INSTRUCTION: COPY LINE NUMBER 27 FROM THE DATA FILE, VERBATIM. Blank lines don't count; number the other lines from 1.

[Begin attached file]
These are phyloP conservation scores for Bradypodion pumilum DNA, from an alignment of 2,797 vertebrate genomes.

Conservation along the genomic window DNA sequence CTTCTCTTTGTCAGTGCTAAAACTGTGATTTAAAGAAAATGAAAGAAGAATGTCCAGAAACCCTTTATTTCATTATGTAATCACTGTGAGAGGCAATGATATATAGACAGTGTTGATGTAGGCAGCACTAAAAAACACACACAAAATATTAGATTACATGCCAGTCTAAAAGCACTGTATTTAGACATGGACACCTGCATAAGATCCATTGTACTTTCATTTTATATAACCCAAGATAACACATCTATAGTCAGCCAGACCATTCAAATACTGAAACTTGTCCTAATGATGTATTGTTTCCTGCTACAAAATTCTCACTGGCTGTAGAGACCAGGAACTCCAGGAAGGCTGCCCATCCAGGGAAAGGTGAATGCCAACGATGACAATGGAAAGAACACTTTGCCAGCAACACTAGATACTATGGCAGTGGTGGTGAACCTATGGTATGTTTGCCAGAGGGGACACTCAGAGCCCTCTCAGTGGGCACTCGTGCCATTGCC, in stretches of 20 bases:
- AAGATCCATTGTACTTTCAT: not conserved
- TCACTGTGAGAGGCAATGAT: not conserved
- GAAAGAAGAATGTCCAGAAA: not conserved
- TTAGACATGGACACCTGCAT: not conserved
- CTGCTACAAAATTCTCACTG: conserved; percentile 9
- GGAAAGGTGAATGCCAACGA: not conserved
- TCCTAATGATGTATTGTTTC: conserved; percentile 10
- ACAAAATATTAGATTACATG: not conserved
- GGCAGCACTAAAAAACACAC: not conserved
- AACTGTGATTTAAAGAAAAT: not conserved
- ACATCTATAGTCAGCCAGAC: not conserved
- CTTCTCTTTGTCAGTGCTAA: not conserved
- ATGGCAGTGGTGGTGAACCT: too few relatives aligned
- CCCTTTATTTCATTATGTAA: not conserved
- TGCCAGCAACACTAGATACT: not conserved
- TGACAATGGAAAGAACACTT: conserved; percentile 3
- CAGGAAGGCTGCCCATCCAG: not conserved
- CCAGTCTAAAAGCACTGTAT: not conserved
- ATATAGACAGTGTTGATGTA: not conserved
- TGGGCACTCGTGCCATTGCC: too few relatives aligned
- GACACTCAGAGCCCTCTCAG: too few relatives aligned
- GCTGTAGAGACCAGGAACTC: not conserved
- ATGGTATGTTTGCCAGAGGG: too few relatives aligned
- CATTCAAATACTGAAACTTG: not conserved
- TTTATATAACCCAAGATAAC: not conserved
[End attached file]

- TTTATATAACCCAAGATAAC: not conserved